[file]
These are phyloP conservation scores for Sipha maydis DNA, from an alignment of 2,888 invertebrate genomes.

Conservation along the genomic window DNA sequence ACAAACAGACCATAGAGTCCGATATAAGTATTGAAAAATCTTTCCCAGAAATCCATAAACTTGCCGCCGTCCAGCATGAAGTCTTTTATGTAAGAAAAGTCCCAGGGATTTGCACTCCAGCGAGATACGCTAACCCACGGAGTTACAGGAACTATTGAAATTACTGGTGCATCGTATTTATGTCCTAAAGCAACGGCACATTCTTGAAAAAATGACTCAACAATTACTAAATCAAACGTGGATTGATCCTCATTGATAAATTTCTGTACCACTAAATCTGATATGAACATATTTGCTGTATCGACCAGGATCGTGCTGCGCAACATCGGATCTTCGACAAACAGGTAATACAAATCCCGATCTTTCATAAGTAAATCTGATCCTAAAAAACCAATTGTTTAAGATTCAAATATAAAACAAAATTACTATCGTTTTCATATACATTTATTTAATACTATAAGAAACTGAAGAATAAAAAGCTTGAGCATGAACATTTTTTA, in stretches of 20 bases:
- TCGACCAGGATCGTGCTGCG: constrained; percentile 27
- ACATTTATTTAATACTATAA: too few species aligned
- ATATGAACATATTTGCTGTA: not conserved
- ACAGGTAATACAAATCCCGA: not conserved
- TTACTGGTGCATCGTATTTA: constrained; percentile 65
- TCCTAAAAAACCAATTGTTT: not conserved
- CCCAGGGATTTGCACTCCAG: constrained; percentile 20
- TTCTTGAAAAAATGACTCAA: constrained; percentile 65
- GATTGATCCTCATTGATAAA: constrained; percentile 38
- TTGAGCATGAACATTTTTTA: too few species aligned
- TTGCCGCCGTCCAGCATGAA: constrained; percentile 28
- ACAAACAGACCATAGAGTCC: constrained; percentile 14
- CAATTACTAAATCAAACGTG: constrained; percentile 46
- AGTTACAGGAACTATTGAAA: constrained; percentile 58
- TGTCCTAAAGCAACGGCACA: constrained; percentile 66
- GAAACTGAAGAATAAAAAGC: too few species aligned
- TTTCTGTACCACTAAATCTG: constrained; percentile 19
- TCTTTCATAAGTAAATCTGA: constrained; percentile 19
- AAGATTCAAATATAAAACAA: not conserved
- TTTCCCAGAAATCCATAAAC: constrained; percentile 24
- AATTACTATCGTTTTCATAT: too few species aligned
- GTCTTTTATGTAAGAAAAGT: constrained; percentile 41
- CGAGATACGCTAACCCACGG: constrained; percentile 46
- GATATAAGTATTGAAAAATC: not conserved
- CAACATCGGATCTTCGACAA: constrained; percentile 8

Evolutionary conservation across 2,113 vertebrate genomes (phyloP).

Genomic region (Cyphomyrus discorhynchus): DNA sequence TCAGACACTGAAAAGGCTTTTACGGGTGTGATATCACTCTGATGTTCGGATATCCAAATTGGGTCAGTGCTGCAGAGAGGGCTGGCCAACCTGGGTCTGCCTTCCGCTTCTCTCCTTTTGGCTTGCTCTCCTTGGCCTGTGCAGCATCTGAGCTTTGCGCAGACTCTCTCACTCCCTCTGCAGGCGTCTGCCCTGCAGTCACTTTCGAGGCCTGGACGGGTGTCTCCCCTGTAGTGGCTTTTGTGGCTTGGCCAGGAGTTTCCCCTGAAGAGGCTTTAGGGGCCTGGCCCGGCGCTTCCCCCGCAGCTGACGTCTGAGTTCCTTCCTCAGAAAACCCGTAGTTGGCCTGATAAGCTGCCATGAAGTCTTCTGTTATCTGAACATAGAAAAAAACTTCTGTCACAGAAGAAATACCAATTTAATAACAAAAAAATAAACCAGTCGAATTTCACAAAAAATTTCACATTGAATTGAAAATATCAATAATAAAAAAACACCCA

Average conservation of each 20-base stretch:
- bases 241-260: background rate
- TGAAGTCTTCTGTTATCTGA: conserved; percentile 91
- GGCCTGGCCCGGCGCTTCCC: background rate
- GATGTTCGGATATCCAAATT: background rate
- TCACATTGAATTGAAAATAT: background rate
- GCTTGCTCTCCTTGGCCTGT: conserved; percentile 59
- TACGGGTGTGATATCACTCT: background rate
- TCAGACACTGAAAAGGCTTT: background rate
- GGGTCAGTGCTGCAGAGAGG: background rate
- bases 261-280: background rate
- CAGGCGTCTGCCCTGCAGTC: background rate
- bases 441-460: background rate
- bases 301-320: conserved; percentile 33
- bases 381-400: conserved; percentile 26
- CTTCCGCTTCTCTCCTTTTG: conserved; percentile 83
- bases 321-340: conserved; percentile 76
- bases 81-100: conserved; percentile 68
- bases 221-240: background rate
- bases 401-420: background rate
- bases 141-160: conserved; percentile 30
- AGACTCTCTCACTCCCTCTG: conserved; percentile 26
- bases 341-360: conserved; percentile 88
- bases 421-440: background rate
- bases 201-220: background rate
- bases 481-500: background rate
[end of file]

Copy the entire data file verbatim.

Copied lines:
These are phyloP conservation scores for Sipha maydis DNA, from an alignment of 2,888 invertebrate genomes.

Conservation along the genomic window DNA sequence ACAAACAGACCATAGAGTCCGATATAAGTATTGAAAAATCTTTCCCAGAAATCCATAAACTTGCCGCCGTCCAGCATGAAGTCTTTTATGTAAGAAAAGTCCCAGGGATTTGCACTCCAGCGAGATACGCTAACCCACGGAGTTACAGGAACTATTGAAATTACTGGTGCATCGTATTTATGTCCTAAAGCAACGGCACATTCTTGAAAAAATGACTCAACAATTACTAAATCAAACGTGGATTGATCCTCATTGATAAATTTCTGTACCACTAAATCTGATATGAACATATTTGCTGTATCGACCAGGATCGTGCTGCGCAACATCGGATCTTCGACAAACAGGTAATACAAATCCCGATCTTTCATAAGTAAATCTGATCCTAAAAAACCAATTGTTTAAGATTCAAATATAAAACAAAATTACTATCGTTTTCATATACATTTATTTAATACTATAAGAAACTGAAGAATAAAAAGCTTGAGCATGAACATTTTTTA, in stretches of 20 bases:
- TCGACCAGGATCGTGCTGCG: constrained; percentile 27
- ACATTTATTTAATACTATAA: too few species aligned
- ATATGAACATATTTGCTGTA: not conserved
- ACAGGTAATACAAATCCCGA: not conserved
- TTACTGGTGCATCGTATTTA: constrained; percentile 65
- TCCTAAAAAACCAATTGTTT: not conserved
- CCCAGGGATTTGCACTCCAG: constrained; percentile 20
- TTCTTGAAAAAATGACTCAA: constrained; percentile 65
- GATTGATCCTCATTGATAAA: constrained; percentile 38
- TTGAGCATGAACATTTTTTA: too few species aligned
- TTGCCGCCGTCCAGCATGAA: constrained; percentile 28
- ACAAACAGACCATAGAGTCC: constrained; percentile 14
- CAATTACTAAATCAAACGTG: constrained; percentile 46
- AGTTACAGGAACTATTGAAA: constrained; percentile 58
- TGTCCTAAAGCAACGGCACA: constrained; percentile 66
- GAAACTGAAGAATAAAAAGC: too few species aligned
- TTTCTGTACCACTAAATCTG: constrained; percentile 19
- TCTTTCATAAGTAAATCTGA: constrained; percentile 19
- AAGATTCAAATATAAAACAA: not conserved
- TTTCCCAGAAATCCATAAAC: constrained; percentile 24
- AATTACTATCGTTTTCATAT: too few species aligned
- GTCTTTTATGTAAGAAAAGT: constrained; percentile 41
- CGAGATACGCTAACCCACGG: constrained; percentile 46
- GATATAAGTATTGAAAAATC: not conserved
- CAACATCGGATCTTCGACAA: constrained; percentile 8

Evolutionary conservation across 2,113 vertebrate genomes (phyloP).

Genomic region (Cyphomyrus discorhynchus): DNA sequence TCAGACACTGAAAAGGCTTTTACGGGTGTGATATCACTCTGATGTTCGGATATCCAAATTGGGTCAGTGCTGCAGAGAGGGCTGGCCAACCTGGGTCTGCCTTCCGCTTCTCTCCTTTTGGCTTGCTCTCCTTGGCCTGTGCAGCATCTGAGCTTTGCGCAGACTCTCTCACTCCCTCTGCAGGCGTCTGCCCTGCAGTCACTTTCGAGGCCTGGACGGGTGTCTCCCCTGTAGTGGCTTTTGTGGCTTGGCCAGGAGTTTCCCCTGAAGAGGCTTTAGGGGCCTGGCCCGGCGCTTCCCCCGCAGCTGACGTCTGAGTTCCTTCCTCAGAAAACCCGTAGTTGGCCTGATAAGCTGCCATGAAGTCTTCTGTTATCTGAACATAGAAAAAAACTTCTGTCACAGAAGAAATACCAATTTAATAACAAAAAAATAAACCAGTCGAATTTCACAAAAAATTTCACATTGAATTGAAAATATCAATAATAAAAAAACACCCA

Average conservation of each 20-base stretch:
- bases 241-260: background rate
- TGAAGTCTTCTGTTATCTGA: conserved; percentile 91
- GGCCTGGCCCGGCGCTTCCC: background rate
- GATGTTCGGATATCCAAATT: background rate
- TCACATTGAATTGAAAATAT: background rate
- GCTTGCTCTCCTTGGCCTGT: conserved; percentile 59
- TACGGGTGTGATATCACTCT: background rate
- TCAGACACTGAAAAGGCTTT: background rate
- GGGTCAGTGCTGCAGAGAGG: background rate
- bases 261-280: background rate
- CAGGCGTCTGCCCTGCAGTC: background rate
- bases 441-460: background rate
- bases 301-320: conserved; percentile 33
- bases 381-400: conserved; percentile 26
- CTTCCGCTTCTCTCCTTTTG: conserved; percentile 83
- bases 321-340: conserved; percentile 76
- bases 81-100: conserved; percentile 68
- bases 221-240: background rate
- bases 401-420: background rate
- bases 141-160: conserved; percentile 30
- AGACTCTCTCACTCCCTCTG: conserved; percentile 26
- bases 341-360: conserved; percentile 88
- bases 421-440: background rate
- bases 201-220: background rate
- bases 481-500: background rate